Test and measurement software such as Labview is a great solution - it eliminates the need to do low level programming and once you become conversant in it - you can achieve a lot in a small amount of time. Back in the day I did a lot of IEEE (GPIB) programming as a Certified Testpoint Application Specialist - I was a test engineer for a semiconductor company. Being able to write programs that allowed remote data monitoring was huge back then and invaluable today.
I agree. Today's lean product development environment must be as efficient as possible in order to quickly get quality products to market on time and on cost. Basic theoy is the foundational starting point of good design.
On the filp side, unintended failure modes in these user interfaces could be present, so thorough user validation testing should be performed before release.
The opening paragraph reminds me of what Tesla said about Edison;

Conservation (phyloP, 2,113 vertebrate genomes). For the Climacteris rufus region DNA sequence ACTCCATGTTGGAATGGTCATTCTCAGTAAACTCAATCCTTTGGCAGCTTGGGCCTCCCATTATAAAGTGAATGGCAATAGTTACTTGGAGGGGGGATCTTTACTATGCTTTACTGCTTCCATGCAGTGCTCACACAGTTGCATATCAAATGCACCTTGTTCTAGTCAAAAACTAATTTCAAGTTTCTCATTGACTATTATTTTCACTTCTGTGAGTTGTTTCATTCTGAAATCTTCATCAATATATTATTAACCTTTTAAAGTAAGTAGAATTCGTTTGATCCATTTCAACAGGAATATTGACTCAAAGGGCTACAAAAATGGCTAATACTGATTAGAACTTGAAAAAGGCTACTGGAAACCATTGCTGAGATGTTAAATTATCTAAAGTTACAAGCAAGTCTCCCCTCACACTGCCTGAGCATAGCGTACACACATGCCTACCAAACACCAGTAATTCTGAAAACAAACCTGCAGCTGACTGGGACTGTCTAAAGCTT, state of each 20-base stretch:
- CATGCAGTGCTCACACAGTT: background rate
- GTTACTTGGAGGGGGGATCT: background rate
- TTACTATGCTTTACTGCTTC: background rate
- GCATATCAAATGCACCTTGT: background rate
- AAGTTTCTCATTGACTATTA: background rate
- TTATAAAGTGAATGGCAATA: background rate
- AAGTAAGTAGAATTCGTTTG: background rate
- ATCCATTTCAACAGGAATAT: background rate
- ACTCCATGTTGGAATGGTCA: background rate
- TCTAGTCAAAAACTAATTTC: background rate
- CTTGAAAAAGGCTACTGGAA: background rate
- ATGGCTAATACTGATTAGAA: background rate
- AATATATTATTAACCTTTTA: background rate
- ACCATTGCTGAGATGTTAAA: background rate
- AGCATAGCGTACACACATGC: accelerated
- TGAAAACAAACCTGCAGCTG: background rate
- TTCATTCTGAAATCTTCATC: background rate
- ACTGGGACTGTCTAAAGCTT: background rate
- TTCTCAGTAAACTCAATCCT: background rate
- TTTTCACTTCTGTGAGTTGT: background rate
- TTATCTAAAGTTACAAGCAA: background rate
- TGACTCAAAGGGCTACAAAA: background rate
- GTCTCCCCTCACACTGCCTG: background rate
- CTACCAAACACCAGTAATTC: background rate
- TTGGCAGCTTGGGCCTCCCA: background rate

If Edison had a needle to find in a haystack, he would proceed at once with the diligence of the bee to examine straw after straw until he found the object of his search... I was a sorry witness of such doings, knowing that a little theory and calculation would have saved him ninety per cent of his labor.
This is a trend where we should see very strong growth. The ability to create virtual interfaces for monitoring almost any aspect of machine performance is getting easier with new tools. Thanks for the article. Excellent.
Engineers at Fuel Cell Energy have found a way to take advantage of a side reaction, unique to their carbonate fuel cell that has nothing to do with energy production, as a potential, cost-effective solution to capturing carbon from fossil fuel power plants.
To get to a trillion sensors in the IoT that we all look forward to, there are many challenges to commercialization that still remain, including interoperability, the lack of standards, and the issue of security, to name a few.
This is part one of an article discussing the University of Washington’s nationally ranked FSAE electric car (eCar) and combustible car (cCar). Stay tuned for part two, tomorrow, which will discuss the four unique PCBs used in both the eCar and cCars.
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